The Sandiganbayan has sentenced five individuals, including a staff member of the late Negros Oriental 3rd District congressman Herminio Teves, to up to 28 years for the anomalous use of PHP10 million in Priority Development Assistance Fund (PDAF) intended for livelihood programs but was diverted to ghost projects in 2007. Hiram Diday Pulido, Teves’ former chief of staff; former Technology and Livelihood Resource Center (TLRC) officials Dennis Cunanan (deputy director general), Marivic Jover (chief accountant) and Belina Concepcion (legislative liaison); and private individual Samuel Bombeo of Molugan Foundation Inc. (MFI) were found guilty of graft and malversation of public funds, according to a 68-page decision on Sept. 15 and made public Monday. MFI, an uncredited and unqualified non-government organization (NGO), was tapped as implementing project partner on Feb. 27, 2007 by Teves’s office for the purported projects. They were sentenced to a prison term of six to 10 years and perpetual disqualification to hold public office for graft. For malversation, they got 12 to 18 years and were ordered to indemnify the government PHP9.6 million with six percent annual interest until fully paid. Teves’ case was dismissed following his death in 2019 while former TLRC department manager Francisco Figura was acquitted. The case against former TLRC director general Antonio Ortiz is archived pending his arrest or surrender. The Sandigan decision said the endorsement of MFI was done in total disregard of the appropriation law and against the provisions of Republic Act No. 9184, or the Government Procurement Reform Act. Bombeo received PHP9.6 million while the TLRC received PHP400,000 as service fee, all from Teves’ PDAF. “TLRC, to which the PDAF of Teves was released, should have implemented the livelihood project as it was the implementing agency specifically indicated in the GAA (General Appropriations Act). The transfer of the funds from TLRC to MFI is therefore in violation of the 2007 GAA,” the Sandigan ruled. The PDAF should be directly released to the implementing agency but in this case, TLRC transferred the funds to MFI. The court said the four officials and Bombeo clearly conspired to implement the supposed livelihood project sans accreditation and legal basis. “Were it not for their consent and participation, the funds would not have been disbursed and released to MFI, through Bombeo,” the court said. The Commission on Audit found out that no public bidding was conducted and that the NGO’s place of incorporation and the whereabouts of its incorporators yielded negative results. Teves countered then that the ‘signatures appearing in various documents linking him to the transactions are products of forgery.’ The Ombudsman dismissed his defense, saying that ‘forgery is not presumed; it must be proved by clear, positive and convincing evidence and the burden of proof lies on the party alleging forgery as mere variance of the signatures in different documents cannot be considered as conclusive proof that one is forged.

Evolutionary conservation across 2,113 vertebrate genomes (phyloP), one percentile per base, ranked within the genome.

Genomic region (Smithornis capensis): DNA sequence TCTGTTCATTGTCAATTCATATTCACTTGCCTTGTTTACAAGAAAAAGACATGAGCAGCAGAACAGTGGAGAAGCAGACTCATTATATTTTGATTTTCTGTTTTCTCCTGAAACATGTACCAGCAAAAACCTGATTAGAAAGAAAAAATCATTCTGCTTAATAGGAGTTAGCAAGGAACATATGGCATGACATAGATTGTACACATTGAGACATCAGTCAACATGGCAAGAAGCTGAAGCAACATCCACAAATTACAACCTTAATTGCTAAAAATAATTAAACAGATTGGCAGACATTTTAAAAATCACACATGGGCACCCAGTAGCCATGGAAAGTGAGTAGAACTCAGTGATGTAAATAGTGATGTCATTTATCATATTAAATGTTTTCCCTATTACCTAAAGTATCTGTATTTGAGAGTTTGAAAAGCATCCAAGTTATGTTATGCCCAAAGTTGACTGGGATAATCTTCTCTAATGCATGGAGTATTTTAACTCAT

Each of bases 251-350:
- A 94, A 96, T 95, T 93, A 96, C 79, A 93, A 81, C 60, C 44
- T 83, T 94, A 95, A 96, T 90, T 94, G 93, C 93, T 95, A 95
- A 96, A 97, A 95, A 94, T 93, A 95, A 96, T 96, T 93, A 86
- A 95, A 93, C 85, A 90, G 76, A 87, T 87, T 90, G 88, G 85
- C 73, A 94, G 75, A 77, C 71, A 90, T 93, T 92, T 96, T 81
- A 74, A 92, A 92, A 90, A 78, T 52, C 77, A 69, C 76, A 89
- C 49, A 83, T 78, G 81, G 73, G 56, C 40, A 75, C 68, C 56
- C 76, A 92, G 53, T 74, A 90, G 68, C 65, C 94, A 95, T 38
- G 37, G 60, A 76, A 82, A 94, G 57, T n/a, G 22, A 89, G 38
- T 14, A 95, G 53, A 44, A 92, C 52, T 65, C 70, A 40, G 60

Source: Philippines News Agency